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Hi Crystal. Thanks for continually serving up fresh topics for us to consider. Just when it seems Cyberweek is winding down, a new tempting thread pops up! I fear however that I'm going to veer a little to far off your topic by moving it into the realm of fiction. I wanted to call attention to Cory Doctorow's book "For the Win" (available under a CC license here) that includes a focus on cybercafes, sweatshops and in-game gold farmers in mainly asian cultures, but as part of a global MMO gaming network. The in-game gold farming workers (running missions to earn in-game gold that can later be sold for real world cash) begin to organize into a kind of union and they use in-game and online digital means to push back against their oppressors, but the digital world bleeds back over into the F2F world in the cybercafes where these young folks labor and the tactics are different there.

Interestingly, fiction and fact are not that far apart as this May 2011 news story in the Guardian attests - "China used prisoners in lucrative internet gaming work" (see it here).

I think there are lots of cultural implications in this story, both as we think of largely digitalized jobs that some people do and as we expand our sense of where the workplace is, and how to locate the "home" of the dispute. Hope some of this is making sense. Even if not, I'd recommend reading For the Win...

Here's a Prezi by Anastasia Salter that expands on some of the ideas from the book.

Thanks for sharing the book and multi-media, Bill.  It sounds like a good read that I'll have to put in my line-up.  I remember first hearing about this “gold-farming” phenomenon a couple months back and was astonished that gamers would pay real money for credit in a cyber-setting. 

The Prezi you shared brought the thought of "digital natives" vs. "digital immigrants" to the forefront of my mind. This has always been somewhat of a complication for ODR and technology in general, because those that are less tech savvy are at an inherent disadvantage.  I attached an article to this post that talks on the subject of digital natives and digital immigrants.  It's a good, quick and easy read if you get the chance to check it out.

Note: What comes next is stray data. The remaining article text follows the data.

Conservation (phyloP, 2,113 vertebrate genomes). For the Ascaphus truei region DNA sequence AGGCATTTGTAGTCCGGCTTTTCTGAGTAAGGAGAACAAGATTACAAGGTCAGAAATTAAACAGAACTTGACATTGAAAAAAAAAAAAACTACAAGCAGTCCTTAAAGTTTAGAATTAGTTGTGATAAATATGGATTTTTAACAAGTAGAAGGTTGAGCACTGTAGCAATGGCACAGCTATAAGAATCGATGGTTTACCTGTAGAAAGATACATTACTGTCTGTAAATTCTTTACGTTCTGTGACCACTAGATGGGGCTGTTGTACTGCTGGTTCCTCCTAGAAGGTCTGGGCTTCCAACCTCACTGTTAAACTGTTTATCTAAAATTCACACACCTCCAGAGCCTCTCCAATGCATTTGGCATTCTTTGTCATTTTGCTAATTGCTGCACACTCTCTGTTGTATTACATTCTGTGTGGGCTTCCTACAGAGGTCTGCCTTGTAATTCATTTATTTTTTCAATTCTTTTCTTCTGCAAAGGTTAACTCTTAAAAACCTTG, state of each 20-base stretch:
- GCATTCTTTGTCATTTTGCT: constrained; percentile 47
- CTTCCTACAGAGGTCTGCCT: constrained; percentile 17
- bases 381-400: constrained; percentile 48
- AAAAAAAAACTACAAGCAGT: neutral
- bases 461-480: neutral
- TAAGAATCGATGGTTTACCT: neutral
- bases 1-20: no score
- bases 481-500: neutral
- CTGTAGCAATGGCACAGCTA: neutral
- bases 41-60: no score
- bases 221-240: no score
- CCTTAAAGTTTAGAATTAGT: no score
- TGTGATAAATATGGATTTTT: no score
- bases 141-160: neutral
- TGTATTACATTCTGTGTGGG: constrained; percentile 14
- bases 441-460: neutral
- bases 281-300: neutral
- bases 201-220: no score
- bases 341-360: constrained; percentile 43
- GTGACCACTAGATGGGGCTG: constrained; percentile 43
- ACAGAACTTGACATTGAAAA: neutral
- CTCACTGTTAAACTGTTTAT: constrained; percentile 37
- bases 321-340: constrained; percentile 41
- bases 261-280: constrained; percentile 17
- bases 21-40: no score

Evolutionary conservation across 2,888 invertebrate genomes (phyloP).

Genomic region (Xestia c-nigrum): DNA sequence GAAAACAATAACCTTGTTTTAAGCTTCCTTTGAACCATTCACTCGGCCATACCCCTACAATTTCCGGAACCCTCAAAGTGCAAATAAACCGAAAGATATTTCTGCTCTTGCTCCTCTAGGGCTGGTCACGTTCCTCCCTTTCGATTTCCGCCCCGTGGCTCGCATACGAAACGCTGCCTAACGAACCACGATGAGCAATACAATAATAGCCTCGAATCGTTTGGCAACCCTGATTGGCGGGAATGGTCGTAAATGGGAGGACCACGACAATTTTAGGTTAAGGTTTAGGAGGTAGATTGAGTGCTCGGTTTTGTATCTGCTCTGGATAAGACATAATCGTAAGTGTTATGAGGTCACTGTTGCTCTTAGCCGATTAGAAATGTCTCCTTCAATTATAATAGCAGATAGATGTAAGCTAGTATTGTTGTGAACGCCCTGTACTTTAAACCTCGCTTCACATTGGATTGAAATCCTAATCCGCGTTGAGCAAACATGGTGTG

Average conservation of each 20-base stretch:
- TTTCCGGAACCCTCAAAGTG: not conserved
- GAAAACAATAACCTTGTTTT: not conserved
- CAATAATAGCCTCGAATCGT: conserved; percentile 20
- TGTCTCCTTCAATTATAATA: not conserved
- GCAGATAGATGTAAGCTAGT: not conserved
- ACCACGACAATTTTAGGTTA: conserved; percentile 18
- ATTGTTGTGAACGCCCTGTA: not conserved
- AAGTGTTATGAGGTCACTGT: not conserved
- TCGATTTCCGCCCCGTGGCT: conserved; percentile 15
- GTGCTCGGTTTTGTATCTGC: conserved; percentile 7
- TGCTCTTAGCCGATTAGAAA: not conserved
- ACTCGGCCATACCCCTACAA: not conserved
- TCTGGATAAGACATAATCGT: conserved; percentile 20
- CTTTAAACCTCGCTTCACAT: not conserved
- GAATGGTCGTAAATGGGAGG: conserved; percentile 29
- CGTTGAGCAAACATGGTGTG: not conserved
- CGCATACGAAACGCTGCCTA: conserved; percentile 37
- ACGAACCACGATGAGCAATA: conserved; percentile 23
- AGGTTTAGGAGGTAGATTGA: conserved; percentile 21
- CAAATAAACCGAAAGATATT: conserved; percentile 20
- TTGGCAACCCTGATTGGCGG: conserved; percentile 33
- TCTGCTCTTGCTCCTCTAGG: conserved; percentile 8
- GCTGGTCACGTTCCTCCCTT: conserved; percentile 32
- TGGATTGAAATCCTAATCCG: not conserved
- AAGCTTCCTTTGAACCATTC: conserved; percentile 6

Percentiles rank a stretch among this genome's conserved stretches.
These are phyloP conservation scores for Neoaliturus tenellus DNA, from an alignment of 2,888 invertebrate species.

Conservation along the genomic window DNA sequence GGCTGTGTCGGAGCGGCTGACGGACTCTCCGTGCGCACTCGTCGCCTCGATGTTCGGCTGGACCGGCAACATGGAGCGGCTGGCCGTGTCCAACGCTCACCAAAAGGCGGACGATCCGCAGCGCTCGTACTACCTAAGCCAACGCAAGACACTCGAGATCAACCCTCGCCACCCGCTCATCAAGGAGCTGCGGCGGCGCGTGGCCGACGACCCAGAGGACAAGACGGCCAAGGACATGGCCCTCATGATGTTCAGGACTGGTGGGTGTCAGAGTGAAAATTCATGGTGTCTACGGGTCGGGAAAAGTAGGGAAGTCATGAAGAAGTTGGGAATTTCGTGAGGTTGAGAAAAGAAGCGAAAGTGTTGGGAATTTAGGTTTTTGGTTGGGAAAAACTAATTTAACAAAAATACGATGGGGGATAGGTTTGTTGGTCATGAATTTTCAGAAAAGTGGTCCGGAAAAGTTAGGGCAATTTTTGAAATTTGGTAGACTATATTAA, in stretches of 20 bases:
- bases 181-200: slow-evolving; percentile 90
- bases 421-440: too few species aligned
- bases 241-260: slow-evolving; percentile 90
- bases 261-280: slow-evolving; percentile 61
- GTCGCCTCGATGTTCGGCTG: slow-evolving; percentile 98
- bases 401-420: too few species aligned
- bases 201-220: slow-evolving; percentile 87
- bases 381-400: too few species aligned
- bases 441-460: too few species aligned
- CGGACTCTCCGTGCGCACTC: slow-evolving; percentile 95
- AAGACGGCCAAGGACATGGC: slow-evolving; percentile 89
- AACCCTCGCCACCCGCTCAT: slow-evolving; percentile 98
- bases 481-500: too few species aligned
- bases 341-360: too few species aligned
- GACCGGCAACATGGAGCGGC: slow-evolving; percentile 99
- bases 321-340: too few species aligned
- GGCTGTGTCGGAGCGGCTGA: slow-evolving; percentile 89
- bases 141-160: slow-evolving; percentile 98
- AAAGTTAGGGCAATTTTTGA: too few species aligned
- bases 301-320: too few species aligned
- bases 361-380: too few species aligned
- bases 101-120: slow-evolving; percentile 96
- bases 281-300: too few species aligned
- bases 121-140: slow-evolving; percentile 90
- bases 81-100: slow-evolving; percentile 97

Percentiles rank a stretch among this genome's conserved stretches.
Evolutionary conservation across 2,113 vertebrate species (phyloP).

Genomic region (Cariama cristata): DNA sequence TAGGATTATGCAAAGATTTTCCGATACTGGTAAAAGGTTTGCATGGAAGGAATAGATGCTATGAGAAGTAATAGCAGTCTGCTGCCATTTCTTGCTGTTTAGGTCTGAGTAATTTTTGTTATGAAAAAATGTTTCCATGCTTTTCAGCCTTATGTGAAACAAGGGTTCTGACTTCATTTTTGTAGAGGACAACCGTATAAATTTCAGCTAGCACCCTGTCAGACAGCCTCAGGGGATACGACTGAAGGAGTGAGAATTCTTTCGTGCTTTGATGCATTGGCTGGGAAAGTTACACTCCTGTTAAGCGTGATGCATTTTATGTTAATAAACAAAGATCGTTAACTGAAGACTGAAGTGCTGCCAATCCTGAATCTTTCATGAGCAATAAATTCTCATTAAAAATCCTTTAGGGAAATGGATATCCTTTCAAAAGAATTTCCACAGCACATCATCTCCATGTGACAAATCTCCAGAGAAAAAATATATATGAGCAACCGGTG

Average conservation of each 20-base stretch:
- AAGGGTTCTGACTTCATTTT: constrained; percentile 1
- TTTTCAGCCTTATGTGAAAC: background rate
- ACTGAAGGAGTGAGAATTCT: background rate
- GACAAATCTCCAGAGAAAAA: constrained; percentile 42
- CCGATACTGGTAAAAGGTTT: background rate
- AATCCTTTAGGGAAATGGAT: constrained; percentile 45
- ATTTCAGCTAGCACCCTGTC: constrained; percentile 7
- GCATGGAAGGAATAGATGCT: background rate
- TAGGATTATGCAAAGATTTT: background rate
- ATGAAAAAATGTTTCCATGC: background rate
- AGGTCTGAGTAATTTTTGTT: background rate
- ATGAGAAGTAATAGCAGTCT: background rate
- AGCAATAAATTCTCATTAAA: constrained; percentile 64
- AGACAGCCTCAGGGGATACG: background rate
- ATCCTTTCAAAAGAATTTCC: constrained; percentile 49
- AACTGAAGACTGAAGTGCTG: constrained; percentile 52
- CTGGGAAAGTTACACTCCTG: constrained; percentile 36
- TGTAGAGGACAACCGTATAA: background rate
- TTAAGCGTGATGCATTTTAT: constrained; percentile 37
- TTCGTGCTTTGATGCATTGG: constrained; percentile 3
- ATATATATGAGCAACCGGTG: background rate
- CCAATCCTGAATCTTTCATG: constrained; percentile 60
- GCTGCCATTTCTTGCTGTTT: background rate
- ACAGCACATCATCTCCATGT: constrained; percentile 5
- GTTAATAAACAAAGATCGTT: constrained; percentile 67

Anastasia Salter asserted in the Prezi that the growth of diversity can be attributed to the online community.  A tension seems to exist in the online realm where on the one hand, cultural diversity thrives because people have a platform where they can freely express themselves and connect with other, like-minded individuals. On the other hand, there is a concern that one, global culture is being created which may be viewed as cultural imperialism where the non-dominant cultures are suppressed. Maybe in the end, they just balance each other out..

ODR definitely does hide culture. It is unlikely that a person is able to point out the culture of the person that they are interacting with, without guessing. I think it is a great thing, because sometimes peoples ideas are skewed depending on what the other person looks or acts like. Unless video is involved, there is not any way to know these things. ODR could also display as a negative when hiding culture because you are unable to read body language. Some people may speak differently online when conveying their thoughts and without body language, the other person may retrieve the message in a different manner.

Crystal Schweitzer said:
To kick off the Tuesday discussions, we would like to focus on cross-cultural communication in transactional disputes. Let's get things started with the following two questions:

Is there a cultural element to transactional disputes?

Does ODR hide culture?  If so, to what extent, and how might this be a good or bad thing?
A big thanks to everyone that participated in the forum this week.  It has been great hearing everyone's thoughts and learning more about your different insights and perspectives on cross-cultural communication in ODR.  It has been a great week and I look forward to more discussions down the road!
Yes, thanks to everyone for their excellent contributions.  This is an important topic, core to the continued success of ODR -- and while we didn't figure everything out, this discussion definitely helped to move the ball forward.